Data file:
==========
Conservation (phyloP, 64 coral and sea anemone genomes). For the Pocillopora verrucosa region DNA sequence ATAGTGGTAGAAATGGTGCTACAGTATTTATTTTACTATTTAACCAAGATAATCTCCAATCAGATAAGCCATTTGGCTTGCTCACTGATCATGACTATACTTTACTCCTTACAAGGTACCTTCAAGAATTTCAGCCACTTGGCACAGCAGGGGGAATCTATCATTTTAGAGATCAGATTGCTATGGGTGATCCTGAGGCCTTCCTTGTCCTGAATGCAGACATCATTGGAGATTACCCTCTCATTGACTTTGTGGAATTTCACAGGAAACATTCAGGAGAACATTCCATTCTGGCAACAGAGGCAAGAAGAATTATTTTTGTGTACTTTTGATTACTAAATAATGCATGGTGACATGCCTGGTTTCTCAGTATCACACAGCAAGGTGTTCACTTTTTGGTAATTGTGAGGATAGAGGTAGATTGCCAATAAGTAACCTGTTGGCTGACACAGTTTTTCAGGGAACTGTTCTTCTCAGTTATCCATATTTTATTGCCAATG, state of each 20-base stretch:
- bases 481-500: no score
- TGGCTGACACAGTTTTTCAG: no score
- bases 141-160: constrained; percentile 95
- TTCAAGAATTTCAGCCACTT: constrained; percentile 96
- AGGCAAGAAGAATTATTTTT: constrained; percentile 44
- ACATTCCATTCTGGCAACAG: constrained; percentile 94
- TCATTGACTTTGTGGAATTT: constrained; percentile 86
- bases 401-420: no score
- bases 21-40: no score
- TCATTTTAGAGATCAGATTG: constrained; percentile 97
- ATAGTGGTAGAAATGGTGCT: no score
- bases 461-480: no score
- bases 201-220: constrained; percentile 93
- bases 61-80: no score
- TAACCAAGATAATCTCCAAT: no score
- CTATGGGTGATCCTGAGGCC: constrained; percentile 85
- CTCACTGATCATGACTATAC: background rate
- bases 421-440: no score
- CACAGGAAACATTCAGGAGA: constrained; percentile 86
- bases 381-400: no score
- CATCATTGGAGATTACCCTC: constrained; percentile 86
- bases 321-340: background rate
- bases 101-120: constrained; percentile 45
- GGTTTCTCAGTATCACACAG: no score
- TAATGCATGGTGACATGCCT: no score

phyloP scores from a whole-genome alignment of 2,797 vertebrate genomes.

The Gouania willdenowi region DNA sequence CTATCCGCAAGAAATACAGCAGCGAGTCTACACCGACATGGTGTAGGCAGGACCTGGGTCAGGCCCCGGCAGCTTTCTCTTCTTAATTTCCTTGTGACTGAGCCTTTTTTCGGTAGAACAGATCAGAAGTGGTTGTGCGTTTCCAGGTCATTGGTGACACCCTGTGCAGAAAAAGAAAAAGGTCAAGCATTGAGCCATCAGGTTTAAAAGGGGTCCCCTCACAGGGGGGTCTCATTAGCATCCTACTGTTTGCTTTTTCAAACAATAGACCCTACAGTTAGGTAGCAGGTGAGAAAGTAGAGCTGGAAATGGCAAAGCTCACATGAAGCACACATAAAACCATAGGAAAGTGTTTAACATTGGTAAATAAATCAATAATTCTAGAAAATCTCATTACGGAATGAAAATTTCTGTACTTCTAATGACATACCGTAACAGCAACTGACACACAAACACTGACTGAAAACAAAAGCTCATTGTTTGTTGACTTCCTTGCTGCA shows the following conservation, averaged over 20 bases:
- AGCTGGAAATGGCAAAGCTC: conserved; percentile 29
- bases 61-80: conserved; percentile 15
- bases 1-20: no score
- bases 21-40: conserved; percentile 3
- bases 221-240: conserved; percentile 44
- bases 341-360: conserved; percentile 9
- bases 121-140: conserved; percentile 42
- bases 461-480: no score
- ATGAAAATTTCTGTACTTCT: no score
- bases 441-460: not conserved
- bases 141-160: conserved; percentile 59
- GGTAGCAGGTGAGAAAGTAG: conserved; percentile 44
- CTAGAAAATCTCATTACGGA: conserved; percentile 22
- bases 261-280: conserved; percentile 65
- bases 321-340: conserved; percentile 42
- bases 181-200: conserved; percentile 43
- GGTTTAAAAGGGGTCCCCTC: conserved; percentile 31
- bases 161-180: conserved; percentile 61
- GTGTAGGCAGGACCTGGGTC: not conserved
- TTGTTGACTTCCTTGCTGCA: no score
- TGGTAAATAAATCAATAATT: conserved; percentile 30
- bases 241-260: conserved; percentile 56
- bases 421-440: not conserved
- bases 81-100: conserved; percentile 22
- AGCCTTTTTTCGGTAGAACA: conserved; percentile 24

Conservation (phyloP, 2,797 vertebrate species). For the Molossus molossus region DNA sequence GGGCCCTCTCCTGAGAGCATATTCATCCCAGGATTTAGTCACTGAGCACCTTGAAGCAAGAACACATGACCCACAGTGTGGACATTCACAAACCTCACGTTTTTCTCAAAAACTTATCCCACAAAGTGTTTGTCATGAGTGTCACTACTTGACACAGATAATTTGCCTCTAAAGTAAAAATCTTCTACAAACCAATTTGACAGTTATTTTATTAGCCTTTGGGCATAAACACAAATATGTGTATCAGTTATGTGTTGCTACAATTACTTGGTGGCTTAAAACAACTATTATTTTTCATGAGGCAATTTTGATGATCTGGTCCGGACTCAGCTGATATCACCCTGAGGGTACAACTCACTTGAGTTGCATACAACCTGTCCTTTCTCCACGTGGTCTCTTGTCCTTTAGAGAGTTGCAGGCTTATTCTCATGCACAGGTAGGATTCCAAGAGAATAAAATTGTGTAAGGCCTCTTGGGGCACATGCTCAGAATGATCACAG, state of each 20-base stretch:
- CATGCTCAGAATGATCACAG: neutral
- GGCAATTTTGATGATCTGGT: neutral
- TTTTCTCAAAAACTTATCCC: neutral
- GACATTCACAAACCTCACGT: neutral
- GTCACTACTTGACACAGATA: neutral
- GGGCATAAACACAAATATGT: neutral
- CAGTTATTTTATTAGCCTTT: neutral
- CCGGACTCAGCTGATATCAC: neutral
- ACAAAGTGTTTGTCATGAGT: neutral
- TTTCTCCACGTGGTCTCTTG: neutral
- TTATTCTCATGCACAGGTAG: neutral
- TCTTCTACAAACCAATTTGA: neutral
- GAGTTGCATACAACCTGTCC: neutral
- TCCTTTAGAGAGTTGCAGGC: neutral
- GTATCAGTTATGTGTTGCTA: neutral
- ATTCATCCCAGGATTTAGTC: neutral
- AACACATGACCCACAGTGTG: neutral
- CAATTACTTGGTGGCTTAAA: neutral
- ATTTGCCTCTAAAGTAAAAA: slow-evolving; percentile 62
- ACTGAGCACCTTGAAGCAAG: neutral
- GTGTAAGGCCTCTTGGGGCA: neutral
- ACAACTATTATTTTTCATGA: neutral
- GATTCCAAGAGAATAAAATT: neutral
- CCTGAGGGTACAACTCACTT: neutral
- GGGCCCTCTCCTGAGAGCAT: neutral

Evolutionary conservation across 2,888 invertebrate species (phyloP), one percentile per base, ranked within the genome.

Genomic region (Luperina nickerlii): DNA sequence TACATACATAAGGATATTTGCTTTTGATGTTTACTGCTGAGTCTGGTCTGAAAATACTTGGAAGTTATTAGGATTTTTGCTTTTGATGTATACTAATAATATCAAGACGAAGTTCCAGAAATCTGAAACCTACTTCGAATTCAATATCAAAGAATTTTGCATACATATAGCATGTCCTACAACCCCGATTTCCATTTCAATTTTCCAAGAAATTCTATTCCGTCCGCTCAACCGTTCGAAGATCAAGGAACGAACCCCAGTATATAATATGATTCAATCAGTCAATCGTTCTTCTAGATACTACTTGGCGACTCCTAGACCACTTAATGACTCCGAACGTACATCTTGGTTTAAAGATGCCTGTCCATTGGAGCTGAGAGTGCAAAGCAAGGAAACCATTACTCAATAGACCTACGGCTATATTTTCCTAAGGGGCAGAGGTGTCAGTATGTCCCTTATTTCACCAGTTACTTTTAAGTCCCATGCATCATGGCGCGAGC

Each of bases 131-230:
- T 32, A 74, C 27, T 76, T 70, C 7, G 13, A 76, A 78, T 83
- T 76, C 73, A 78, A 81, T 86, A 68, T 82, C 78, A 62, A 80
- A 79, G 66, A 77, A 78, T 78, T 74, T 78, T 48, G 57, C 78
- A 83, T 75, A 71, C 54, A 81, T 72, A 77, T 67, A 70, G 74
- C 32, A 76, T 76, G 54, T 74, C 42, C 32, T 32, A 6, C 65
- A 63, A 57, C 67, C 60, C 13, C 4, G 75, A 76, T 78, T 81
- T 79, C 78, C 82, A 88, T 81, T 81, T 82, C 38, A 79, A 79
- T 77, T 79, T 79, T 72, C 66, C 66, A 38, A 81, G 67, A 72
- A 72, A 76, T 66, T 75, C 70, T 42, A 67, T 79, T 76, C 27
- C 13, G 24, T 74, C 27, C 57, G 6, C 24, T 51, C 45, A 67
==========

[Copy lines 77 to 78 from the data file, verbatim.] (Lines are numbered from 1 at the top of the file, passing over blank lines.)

- GATTCCAAGAGAATAAAATT: neutral
- CCTGAGGGTACAACTCACTT: neutral